Indian Journal of Ophthalmology

ARTICLES
Year
: 1977  |  Volume : 25  |  Issue : 1  |  Page : 37--38

Cystic degeneration of the pterygium


Shashi Kapoor, GC Sood, AL Aurora, Manorma S Kapoor 
 Department of Ophthalmology, Jawaharlal Institute of Post-Graduate Medical Education and Research, Pondieherry-6, India

Correspondence Address:
Shashi Kapoor
Department of Ophthalmology, J.I.P.M.E.R., Pondicherry-6
India




How to cite this article:
Kapoor S, Sood G C, Aurora A L, Kapoor MS. Cystic degeneration of the pterygium.Indian J Ophthalmol 1977;25:37-38


How to cite this URL:
Kapoor S, Sood G C, Aurora A L, Kapoor MS. Cystic degeneration of the pterygium. Indian J Ophthalmol [serial online] 1977 [cited 2022 Aug 9 ];25:37-38
Available from: https://www.ijo.in/text.asp?1977/25/1/37/34600


Full Text

Pterygiurn is a degenerative condition which presents as a fleshy growth on the nasal side of bulbar conjunctiva. Pathologically it is a prolife­ration of the subconjunctival tissues as vascula­rized granulation which has a tendency to invade the cornea . [3] It runs, usually [4] a benign course; sometimes its epithelium can undergo a malig­nant transformation [3] and its stroma a cystic change. [1],[5]

The object of the present communication is to report two cases of pterygium with cystic de­gneration and discuss their pathogenesis.

 Case Reports



Case I

A 35-year-old man presented with a horizontally oval cystic swelling measuring 8 x 3 mm in the body of the nasal pterygium in left eye [Figure 1]. The cyst was there for the last 6 months and was stationary in its size. The cyst could be moved freely and was free from the the deeper structures. The pterygium was pale and no blood vessel could be seen on the cyst. The swelling was painless and nontender. There was no history of any prior inflammatory episode in this eye. The ocular movements were normal and the preauricular lymph nodes were not palpable.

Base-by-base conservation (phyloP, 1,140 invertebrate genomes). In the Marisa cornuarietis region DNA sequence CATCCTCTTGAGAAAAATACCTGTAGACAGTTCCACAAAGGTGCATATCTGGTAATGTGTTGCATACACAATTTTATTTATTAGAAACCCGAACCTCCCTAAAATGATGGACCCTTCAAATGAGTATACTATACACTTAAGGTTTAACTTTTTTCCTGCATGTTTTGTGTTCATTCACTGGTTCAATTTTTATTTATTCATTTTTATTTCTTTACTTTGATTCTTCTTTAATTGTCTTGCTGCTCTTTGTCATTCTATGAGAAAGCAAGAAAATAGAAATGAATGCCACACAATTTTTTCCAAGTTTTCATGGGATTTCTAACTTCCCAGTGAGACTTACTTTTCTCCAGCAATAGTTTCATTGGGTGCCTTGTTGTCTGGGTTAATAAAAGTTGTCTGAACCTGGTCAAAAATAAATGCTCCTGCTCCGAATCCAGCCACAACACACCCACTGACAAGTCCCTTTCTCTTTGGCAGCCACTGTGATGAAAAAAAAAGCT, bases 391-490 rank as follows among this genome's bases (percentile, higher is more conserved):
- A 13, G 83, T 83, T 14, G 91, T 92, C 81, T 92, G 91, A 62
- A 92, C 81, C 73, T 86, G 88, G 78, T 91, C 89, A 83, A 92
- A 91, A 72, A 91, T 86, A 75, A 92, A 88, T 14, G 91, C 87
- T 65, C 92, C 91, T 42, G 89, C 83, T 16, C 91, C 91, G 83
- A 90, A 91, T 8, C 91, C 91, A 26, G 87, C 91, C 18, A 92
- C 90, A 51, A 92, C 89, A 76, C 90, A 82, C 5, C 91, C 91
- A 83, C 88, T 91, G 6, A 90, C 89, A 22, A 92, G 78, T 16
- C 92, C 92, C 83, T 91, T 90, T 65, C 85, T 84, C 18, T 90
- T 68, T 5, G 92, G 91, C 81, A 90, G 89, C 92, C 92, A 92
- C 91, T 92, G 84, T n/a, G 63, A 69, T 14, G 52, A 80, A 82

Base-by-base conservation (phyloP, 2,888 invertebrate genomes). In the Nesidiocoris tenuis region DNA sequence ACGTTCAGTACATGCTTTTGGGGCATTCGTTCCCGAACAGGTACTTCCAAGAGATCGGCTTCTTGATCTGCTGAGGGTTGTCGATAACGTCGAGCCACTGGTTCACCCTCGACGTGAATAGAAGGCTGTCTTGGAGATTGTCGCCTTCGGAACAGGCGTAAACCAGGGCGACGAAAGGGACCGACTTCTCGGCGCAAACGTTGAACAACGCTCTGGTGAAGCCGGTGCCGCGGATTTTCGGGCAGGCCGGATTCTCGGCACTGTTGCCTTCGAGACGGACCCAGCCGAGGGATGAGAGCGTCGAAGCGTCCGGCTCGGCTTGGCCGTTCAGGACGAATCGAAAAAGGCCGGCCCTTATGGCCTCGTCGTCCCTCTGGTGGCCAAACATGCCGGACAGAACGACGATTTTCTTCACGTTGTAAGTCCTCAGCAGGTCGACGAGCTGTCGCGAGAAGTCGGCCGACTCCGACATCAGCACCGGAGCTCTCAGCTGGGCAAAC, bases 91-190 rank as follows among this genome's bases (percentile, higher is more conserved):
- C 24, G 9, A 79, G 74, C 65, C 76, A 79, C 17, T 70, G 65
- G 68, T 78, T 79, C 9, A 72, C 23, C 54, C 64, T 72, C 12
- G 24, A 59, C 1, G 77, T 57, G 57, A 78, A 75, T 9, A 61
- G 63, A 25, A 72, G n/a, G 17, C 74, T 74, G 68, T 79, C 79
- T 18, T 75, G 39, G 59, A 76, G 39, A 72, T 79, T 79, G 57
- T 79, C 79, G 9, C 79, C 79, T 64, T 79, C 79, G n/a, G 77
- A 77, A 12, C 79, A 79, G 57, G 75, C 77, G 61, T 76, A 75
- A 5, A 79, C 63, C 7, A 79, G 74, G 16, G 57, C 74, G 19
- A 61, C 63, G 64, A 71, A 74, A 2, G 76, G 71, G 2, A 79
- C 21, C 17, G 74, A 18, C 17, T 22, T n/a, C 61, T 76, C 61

The whole of the pterygium was excised; a part of the sclera was left bare and the cornea was cauterized. The mass was subjected to histopathological examina­nation. Microsocopic examination revealed a cyst lined with stratified squamous epithelium in the stroma of the pterygium. The cyst had lot of cellular debris in it and a mild inflammatory reaction was surrounding the cyst all-round [Figure 2].

Case II

A 45-year-old man presented with a swelling on the temporal limbus of the left eye for 4 months. An exami­nation of the left eye showed a globular cyst measuring 1 x I x 0.6 cm in the body of a thin, avascular, and atrophic temporal pterygium. The cyst was free from the deeper structures; it could be moved in the vertical direction. The ocular mobility was normal. The his­tory of any inflammatory attack in this eye was lacking [Figure 3].

 Discussion



The conjunctival cysts can be of vari­ous varieties [3] , i.e., epithelial implantation, parasitic, glandular retention and lym­phatic. The cysts in the pterygium are believed to follow an inflammatory re­action [1] in the stroma of the pterygium which result in down-growth of the surface cylindrical cells, the central core of which undergoes a degenerative change to form cystic cavities. The cysts can be unilocular or multilocular depend­ing upon the number of places the down-grow­ing cells undergo degeneration. Also. the cysts can be congenital in origin when they are deep to the pterygium and fixed to the deeper structures [5] .

The free mobility and non-adherence of the cysts to the deeper structures are suggestive of the acquired origin of cysts in our cases.. A mild reaction in the pterygium, in the absence of an inflammatory episode, is an insufficient proof of the inflammatory origin of the cysts. The inflammatory reaction in the pterygium can result from the pressure effect of the cellu­lar debris in the cysts, though a mild inflamma­tory reaction in the pterygiurn is considered. Normal [3] . The intact epithelial lining of the pterygium is another proof against the infla­mmatory origin, where the lining is expected to be disorganized. The cysts, thus appear to be the result of cellular down-growth following primary degeneratsive changes in the stroma of the pterygium rather than an inflammatory episode, as is conjectured.

 Summary



Two cases of pterygium with cystic degene­ration are described. The inflammatory hy­pothesis of their origin is refuted and primary degenerative phenomenon is held responsible for the cystic changes in the pterygium.

References

1Bistic, J., 1921, Arch. Ophthal. (Paris), 38,277.
2Boniuk, M., 1970, Survey Ophthal., 14,457.
3Duke-Elder, S, and Leigh, A.G., 1965, Sys. Of Ophtha, 3, 573.
4Kamel, S., 1955, Bull. Ophthal.Soc. (Egypt), 48,99.
5Mathur, S. P., 1959, Brit. J., Ophthal., 43,763.